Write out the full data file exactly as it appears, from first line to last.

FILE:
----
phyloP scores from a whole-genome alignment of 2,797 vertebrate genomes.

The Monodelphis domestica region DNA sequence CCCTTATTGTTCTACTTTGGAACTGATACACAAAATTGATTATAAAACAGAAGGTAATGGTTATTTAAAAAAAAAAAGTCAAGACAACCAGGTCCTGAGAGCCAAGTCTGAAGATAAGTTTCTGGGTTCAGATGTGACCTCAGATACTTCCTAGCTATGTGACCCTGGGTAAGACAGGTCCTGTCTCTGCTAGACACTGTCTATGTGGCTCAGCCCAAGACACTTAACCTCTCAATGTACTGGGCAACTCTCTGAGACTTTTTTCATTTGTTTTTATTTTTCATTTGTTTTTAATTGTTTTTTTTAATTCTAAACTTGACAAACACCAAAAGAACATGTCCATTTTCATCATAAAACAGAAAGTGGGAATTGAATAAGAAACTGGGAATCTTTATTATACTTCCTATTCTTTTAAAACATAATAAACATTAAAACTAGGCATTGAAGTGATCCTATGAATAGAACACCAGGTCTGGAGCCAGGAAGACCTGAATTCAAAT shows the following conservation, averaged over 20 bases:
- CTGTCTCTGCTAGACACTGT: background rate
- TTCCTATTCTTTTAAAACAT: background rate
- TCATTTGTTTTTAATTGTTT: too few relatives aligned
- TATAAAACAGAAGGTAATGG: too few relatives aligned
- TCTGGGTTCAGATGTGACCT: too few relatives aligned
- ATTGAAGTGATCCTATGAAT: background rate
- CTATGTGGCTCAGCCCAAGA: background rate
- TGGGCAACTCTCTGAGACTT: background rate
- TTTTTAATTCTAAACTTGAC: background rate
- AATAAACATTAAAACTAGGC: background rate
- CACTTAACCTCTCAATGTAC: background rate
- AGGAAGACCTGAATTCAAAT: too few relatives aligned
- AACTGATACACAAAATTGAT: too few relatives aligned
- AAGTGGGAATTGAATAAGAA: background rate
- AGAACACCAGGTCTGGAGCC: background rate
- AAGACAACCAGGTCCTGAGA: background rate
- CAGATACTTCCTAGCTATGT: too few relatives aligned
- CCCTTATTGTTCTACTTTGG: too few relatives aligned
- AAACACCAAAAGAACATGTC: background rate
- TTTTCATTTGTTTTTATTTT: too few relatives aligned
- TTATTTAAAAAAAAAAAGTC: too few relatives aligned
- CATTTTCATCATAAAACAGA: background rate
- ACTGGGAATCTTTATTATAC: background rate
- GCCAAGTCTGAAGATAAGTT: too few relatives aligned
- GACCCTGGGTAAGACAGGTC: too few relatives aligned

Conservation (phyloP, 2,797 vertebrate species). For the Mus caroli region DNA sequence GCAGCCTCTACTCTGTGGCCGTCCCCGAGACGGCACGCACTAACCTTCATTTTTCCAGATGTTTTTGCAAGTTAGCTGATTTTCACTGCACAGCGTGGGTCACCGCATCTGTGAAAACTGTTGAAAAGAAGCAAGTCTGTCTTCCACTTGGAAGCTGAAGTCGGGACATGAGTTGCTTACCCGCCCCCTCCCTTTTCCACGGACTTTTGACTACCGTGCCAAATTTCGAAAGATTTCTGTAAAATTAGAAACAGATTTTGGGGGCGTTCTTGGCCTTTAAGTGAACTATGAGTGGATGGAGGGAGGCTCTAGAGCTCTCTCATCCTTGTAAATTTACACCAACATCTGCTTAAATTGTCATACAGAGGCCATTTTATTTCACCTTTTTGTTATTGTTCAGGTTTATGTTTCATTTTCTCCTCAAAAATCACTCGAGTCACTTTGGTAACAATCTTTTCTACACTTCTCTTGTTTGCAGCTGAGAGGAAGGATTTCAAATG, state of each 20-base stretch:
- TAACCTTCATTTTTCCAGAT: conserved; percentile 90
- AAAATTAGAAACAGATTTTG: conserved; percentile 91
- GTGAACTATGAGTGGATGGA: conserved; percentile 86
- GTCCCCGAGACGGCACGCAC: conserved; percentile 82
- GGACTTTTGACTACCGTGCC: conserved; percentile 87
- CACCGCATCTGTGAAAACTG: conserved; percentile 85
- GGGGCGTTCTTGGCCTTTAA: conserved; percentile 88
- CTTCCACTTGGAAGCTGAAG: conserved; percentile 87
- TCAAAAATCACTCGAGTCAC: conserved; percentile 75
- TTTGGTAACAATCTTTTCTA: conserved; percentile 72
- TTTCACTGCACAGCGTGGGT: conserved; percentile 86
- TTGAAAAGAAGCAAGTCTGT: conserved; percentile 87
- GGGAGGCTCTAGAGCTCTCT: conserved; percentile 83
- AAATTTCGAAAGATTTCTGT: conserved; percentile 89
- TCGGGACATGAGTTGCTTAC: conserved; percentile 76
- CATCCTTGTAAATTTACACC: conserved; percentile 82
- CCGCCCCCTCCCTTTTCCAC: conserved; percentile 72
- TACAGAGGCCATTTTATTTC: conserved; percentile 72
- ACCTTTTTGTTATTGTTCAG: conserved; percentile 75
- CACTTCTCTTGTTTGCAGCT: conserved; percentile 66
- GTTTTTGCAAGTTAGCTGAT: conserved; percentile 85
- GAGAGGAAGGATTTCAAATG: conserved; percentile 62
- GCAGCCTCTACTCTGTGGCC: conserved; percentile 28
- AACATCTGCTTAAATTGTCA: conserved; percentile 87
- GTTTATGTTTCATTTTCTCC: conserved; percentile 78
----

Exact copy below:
phyloP scores from a whole-genome alignment of 2,797 vertebrate genomes.

The Monodelphis domestica region DNA sequence CCCTTATTGTTCTACTTTGGAACTGATACACAAAATTGATTATAAAACAGAAGGTAATGGTTATTTAAAAAAAAAAAGTCAAGACAACCAGGTCCTGAGAGCCAAGTCTGAAGATAAGTTTCTGGGTTCAGATGTGACCTCAGATACTTCCTAGCTATGTGACCCTGGGTAAGACAGGTCCTGTCTCTGCTAGACACTGTCTATGTGGCTCAGCCCAAGACACTTAACCTCTCAATGTACTGGGCAACTCTCTGAGACTTTTTTCATTTGTTTTTATTTTTCATTTGTTTTTAATTGTTTTTTTTAATTCTAAACTTGACAAACACCAAAAGAACATGTCCATTTTCATCATAAAACAGAAAGTGGGAATTGAATAAGAAACTGGGAATCTTTATTATACTTCCTATTCTTTTAAAACATAATAAACATTAAAACTAGGCATTGAAGTGATCCTATGAATAGAACACCAGGTCTGGAGCCAGGAAGACCTGAATTCAAAT shows the following conservation, averaged over 20 bases:
- CTGTCTCTGCTAGACACTGT: background rate
- TTCCTATTCTTTTAAAACAT: background rate
- TCATTTGTTTTTAATTGTTT: too few relatives aligned
- TATAAAACAGAAGGTAATGG: too few relatives aligned
- TCTGGGTTCAGATGTGACCT: too few relatives aligned
- ATTGAAGTGATCCTATGAAT: background rate
- CTATGTGGCTCAGCCCAAGA: background rate
- TGGGCAACTCTCTGAGACTT: background rate
- TTTTTAATTCTAAACTTGAC: background rate
- AATAAACATTAAAACTAGGC: background rate
- CACTTAACCTCTCAATGTAC: background rate
- AGGAAGACCTGAATTCAAAT: too few relatives aligned
- AACTGATACACAAAATTGAT: too few relatives aligned
- AAGTGGGAATTGAATAAGAA: background rate
- AGAACACCAGGTCTGGAGCC: background rate
- AAGACAACCAGGTCCTGAGA: background rate
- CAGATACTTCCTAGCTATGT: too few relatives aligned
- CCCTTATTGTTCTACTTTGG: too few relatives aligned
- AAACACCAAAAGAACATGTC: background rate
- TTTTCATTTGTTTTTATTTT: too few relatives aligned
- TTATTTAAAAAAAAAAAGTC: too few relatives aligned
- CATTTTCATCATAAAACAGA: background rate
- ACTGGGAATCTTTATTATAC: background rate
- GCCAAGTCTGAAGATAAGTT: too few relatives aligned
- GACCCTGGGTAAGACAGGTC: too few relatives aligned

Conservation (phyloP, 2,797 vertebrate species). For the Mus caroli region DNA sequence GCAGCCTCTACTCTGTGGCCGTCCCCGAGACGGCACGCACTAACCTTCATTTTTCCAGATGTTTTTGCAAGTTAGCTGATTTTCACTGCACAGCGTGGGTCACCGCATCTGTGAAAACTGTTGAAAAGAAGCAAGTCTGTCTTCCACTTGGAAGCTGAAGTCGGGACATGAGTTGCTTACCCGCCCCCTCCCTTTTCCACGGACTTTTGACTACCGTGCCAAATTTCGAAAGATTTCTGTAAAATTAGAAACAGATTTTGGGGGCGTTCTTGGCCTTTAAGTGAACTATGAGTGGATGGAGGGAGGCTCTAGAGCTCTCTCATCCTTGTAAATTTACACCAACATCTGCTTAAATTGTCATACAGAGGCCATTTTATTTCACCTTTTTGTTATTGTTCAGGTTTATGTTTCATTTTCTCCTCAAAAATCACTCGAGTCACTTTGGTAACAATCTTTTCTACACTTCTCTTGTTTGCAGCTGAGAGGAAGGATTTCAAATG, state of each 20-base stretch:
- TAACCTTCATTTTTCCAGAT: conserved; percentile 90
- AAAATTAGAAACAGATTTTG: conserved; percentile 91
- GTGAACTATGAGTGGATGGA: conserved; percentile 86
- GTCCCCGAGACGGCACGCAC: conserved; percentile 82
- GGACTTTTGACTACCGTGCC: conserved; percentile 87
- CACCGCATCTGTGAAAACTG: conserved; percentile 85
- GGGGCGTTCTTGGCCTTTAA: conserved; percentile 88
- CTTCCACTTGGAAGCTGAAG: conserved; percentile 87
- TCAAAAATCACTCGAGTCAC: conserved; percentile 75
- TTTGGTAACAATCTTTTCTA: conserved; percentile 72
- TTTCACTGCACAGCGTGGGT: conserved; percentile 86
- TTGAAAAGAAGCAAGTCTGT: conserved; percentile 87
- GGGAGGCTCTAGAGCTCTCT: conserved; percentile 83
- AAATTTCGAAAGATTTCTGT: conserved; percentile 89
- TCGGGACATGAGTTGCTTAC: conserved; percentile 76
- CATCCTTGTAAATTTACACC: conserved; percentile 82
- CCGCCCCCTCCCTTTTCCAC: conserved; percentile 72
- TACAGAGGCCATTTTATTTC: conserved; percentile 72
- ACCTTTTTGTTATTGTTCAG: conserved; percentile 75
- CACTTCTCTTGTTTGCAGCT: conserved; percentile 66
- GTTTTTGCAAGTTAGCTGAT: conserved; percentile 85
- GAGAGGAAGGATTTCAAATG: conserved; percentile 62
- GCAGCCTCTACTCTGTGGCC: conserved; percentile 28
- AACATCTGCTTAAATTGTCA: conserved; percentile 87
- GTTTATGTTTCATTTTCTCC: conserved; percentile 78